Investing isn’t wrong. God used investors to finance the outreach of the early church and to provide for Jesus’ followers.

Money, like all things, is not to be held in a clenched fist but in an open palm.

Wednesday, May 7, 2008

Losing it

Martin Luther King Jr. said:

I submit to you that if a man hasn't

discovered something he will die for,

he isn't fit to live.

Jesus said:

If you try to keep your life for yourself, you will lose it.

But if you give up your life for me, you will find true life. (Matt 16:25)

Tuesday, May 6, 2008

A party

Jeremy slammed the bucket in the corner of the shed and stomped out. He could hear the chatter of the cooks, excited with the party plans. Somebody was even singing.

Then his father appeared in the doorway. “What’s up?” he said quietly.

“He doesn’t deserve all this,” Jeremy said sullenly. “Look at him. He’s a mess. You’re telling him that it’s all OK, that what he’s done is no big deal.”

“He’s home,” his father said.

“But you’re rewarding his behavior!” Jeremy said angrily. “I’ve been here, working beside you. I’m the responsible one. I had to pick up his work when he left. And he gets rewarded?”

“All those months when he was gone,” Father said, “he was alone. People milked him dry. Some sold him pleasure just to take his money. No one loved him. When he needed kind words, I wasn’t there. When he needed wisdom, he was without help. I couldn’t rub his shoulders and wash his wounds.”

Jeremy glared at him. “You’d rather be with him than me.”

“No,” his father said. “We walk together in the cool of the morning, planning the day. We talk over decisions. Remember how we laughed over that idea for the backyard? While others picked away at your brother’s soul, you were with me.”

Do we treasure presence?

Isaiah promises that God will “bring them to my holy mountain and give them joy in my house of prayer.” (Is 56:7)

Maybe you were expecting wealth or good health or a party? But God promises joy. Come to his presence and the joy will shower down. We’ll delight in presence.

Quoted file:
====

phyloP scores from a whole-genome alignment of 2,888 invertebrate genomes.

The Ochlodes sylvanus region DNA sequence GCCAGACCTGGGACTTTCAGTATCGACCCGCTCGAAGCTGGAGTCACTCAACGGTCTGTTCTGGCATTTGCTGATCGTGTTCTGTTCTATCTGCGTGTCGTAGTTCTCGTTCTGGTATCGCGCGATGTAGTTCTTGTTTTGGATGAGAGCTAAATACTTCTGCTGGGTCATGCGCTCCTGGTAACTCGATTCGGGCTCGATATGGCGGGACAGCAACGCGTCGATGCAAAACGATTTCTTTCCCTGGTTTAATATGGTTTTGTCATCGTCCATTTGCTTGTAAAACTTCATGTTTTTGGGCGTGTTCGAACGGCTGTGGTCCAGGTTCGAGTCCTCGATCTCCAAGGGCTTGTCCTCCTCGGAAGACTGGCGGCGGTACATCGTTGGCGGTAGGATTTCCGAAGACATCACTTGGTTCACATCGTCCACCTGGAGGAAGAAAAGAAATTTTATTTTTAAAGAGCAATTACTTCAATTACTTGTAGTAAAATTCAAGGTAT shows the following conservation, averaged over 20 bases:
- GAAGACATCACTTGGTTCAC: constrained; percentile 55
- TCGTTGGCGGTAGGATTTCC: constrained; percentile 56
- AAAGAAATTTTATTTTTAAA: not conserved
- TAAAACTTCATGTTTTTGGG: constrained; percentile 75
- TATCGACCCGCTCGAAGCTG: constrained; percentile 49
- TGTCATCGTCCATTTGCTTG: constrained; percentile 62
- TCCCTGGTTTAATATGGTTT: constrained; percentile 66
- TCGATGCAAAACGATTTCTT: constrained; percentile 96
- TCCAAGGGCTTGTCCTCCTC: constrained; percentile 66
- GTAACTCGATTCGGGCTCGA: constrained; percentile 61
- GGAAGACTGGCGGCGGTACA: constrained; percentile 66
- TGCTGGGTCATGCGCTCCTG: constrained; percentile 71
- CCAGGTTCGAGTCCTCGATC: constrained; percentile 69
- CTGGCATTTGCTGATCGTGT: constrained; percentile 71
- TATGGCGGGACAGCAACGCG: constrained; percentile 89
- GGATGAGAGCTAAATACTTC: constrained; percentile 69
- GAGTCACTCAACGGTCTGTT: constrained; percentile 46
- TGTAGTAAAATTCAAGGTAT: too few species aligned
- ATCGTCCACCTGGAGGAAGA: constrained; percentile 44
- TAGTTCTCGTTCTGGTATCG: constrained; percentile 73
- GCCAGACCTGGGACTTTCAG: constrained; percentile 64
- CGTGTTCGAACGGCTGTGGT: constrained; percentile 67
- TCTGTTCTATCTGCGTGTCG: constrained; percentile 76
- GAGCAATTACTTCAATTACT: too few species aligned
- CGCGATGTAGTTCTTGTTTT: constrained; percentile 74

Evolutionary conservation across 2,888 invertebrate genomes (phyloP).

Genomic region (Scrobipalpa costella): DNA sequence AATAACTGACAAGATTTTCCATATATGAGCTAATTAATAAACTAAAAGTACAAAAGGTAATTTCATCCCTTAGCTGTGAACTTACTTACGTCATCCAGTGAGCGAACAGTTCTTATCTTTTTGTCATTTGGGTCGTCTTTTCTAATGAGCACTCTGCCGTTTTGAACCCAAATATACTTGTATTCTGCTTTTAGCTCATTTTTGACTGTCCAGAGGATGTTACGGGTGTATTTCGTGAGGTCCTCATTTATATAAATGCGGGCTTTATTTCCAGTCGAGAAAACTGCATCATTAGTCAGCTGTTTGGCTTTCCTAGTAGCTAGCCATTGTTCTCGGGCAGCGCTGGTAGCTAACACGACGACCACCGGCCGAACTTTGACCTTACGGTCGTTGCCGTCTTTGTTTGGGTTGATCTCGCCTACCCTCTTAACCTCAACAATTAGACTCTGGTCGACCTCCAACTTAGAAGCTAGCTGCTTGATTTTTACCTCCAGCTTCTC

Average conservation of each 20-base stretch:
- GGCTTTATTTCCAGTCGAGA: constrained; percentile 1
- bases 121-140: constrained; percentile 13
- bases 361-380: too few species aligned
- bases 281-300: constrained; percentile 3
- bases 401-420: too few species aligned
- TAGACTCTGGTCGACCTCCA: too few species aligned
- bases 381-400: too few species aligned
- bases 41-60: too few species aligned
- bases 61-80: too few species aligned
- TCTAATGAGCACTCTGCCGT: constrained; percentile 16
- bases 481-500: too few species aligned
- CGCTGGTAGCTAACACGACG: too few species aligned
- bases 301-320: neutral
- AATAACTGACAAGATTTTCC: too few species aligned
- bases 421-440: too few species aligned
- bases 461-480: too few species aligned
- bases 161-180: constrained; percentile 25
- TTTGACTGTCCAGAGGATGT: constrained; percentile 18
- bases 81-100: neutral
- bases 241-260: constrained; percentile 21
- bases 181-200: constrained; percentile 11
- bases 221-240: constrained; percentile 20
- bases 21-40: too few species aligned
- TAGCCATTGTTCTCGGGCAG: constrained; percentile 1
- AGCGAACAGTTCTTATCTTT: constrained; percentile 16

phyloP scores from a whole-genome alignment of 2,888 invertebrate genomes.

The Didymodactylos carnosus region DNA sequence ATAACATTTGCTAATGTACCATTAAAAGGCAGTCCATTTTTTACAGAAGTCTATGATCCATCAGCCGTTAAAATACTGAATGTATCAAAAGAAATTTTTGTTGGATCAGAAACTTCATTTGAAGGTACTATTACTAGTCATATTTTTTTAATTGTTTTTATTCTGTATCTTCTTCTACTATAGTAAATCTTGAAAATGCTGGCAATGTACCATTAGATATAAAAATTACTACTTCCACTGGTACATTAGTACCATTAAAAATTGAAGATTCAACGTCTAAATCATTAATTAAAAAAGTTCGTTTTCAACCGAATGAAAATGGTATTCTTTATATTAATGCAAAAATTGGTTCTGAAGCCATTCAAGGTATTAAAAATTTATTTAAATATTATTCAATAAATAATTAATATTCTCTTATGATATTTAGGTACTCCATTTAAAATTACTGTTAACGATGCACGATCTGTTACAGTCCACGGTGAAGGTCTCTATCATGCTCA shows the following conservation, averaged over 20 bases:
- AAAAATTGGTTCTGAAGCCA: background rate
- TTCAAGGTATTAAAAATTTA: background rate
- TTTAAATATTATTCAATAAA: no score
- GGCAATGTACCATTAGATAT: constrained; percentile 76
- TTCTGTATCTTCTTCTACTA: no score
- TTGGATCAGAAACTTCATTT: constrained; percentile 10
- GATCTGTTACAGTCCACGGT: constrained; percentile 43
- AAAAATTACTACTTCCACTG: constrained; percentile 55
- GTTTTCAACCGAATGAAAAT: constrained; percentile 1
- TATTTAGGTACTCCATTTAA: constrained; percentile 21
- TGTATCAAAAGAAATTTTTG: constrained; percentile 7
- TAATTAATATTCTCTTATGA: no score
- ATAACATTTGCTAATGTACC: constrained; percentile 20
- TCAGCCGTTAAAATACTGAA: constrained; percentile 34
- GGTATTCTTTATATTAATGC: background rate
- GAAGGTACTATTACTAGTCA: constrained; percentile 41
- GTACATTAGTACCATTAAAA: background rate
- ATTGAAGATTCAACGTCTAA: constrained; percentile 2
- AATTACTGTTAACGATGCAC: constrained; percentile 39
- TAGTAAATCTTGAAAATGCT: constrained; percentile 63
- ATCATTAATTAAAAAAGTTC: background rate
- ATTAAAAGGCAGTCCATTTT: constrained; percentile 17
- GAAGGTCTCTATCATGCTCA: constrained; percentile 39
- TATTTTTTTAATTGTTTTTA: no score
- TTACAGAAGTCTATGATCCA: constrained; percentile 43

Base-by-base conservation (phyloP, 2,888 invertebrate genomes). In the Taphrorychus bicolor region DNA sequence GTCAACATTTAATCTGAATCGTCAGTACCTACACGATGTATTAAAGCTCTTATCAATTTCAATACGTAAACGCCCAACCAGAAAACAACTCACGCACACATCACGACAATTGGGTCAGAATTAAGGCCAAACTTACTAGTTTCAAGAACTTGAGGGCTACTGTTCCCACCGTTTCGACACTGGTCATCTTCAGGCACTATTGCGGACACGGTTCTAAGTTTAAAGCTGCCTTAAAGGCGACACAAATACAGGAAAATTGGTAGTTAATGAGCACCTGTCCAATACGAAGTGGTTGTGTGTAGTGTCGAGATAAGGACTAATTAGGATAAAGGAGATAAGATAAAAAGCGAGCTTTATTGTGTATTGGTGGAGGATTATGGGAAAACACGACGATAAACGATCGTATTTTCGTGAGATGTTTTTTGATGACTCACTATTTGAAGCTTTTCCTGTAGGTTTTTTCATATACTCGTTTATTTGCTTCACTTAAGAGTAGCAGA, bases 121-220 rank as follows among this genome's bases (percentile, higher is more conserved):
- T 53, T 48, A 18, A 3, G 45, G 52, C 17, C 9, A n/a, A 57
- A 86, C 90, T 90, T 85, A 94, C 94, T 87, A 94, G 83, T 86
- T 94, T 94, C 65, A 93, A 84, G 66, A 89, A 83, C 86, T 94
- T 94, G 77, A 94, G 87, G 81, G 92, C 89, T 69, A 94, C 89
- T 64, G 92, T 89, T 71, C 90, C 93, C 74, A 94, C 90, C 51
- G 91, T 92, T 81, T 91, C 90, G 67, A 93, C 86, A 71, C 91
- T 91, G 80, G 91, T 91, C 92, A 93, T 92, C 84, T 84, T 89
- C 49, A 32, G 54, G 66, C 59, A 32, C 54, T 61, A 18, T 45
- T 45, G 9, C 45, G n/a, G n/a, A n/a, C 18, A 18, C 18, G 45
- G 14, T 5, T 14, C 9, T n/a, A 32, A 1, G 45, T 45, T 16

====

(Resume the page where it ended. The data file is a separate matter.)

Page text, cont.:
The older brother of Luke 15 had presence and he wanted a big bash instead. Are we content with God’s presence or are we still holding out for something else?

Monday, May 5, 2008

Galatians: community

Emotions looked like a bad stock market line graph in those days. One day, my joy soared and the next I was sitting in the basement of discouragement.

Fortunately, when the small group asked me, “So how are you doing?” I told them.

I was in the early weeks of pregnancy after two successive miscarriages, and hormones were playing tennis with my emotions.

They gathered around me, put hands on my shoulders and prayed. From that moment forward, those emotional swings leveled out. I still had ups and downs, but not those crazy extremes.

I’m glad I live in a community.

In Galatians 6, we see a few responsibilities of community. In v 1, we are asked to gently restore one overcome by sin. In v 2, we’re told to share each other’s problems. In v 3, we’re told to get off our high horse and help.

Up to this point, Paul’s letter to the Galatia churches urged them to run from legalism. Their salvation did not depend on their rules. But, in chapter 6, he seems to pile on the rules.

Not so. He points the way to valuing relationship. First, in the early chapters, with God and now with one another, Paul describes a healthy community.

Read Galatians 6 and answer these questions in your journal:

Paul describes a healthy community in the early verses of Galatians. What does that look like?

Why is verse 3 important in a healthy community?

Why is verse 5 also important?

Reflect on verse 10. Do you see that happening in your life?

Friday, May 2, 2008

For our children's children

Samuel didn't do such a great job of it and neither did David. Really, few of the children Israel worked at it hard enough.

I’m talking about following the command “so that you and your children and your children's children may fear the Lord your God all the days of your life, and keep all his decrees and his commandments.” (Deut 6:2)

We have an obligation to our children and children’s children to reveal God’s truth to them. Because that is so important to me, I have included another book review today. This one is for “tweeners” but it’s written with a biblical worldview to help our young ones learn about God.

It’s hard to find readable books with a biblical foundation for that age group. So I want to tell you about a resource to consider for the “tweeners” in your life, whether they’re your children or your niece or your cousin or your grandchild.


An interview with D.C. D.C. Stewart, the author of Where Would Cows Hide?:

**How did you come up with your characters, Charlie and Brad?

A combination of what my brother and I were like as kids, the stories I heard about my husband and his twin when they were kids, and how I imagined my own twin sons acting when they reached eleven years old.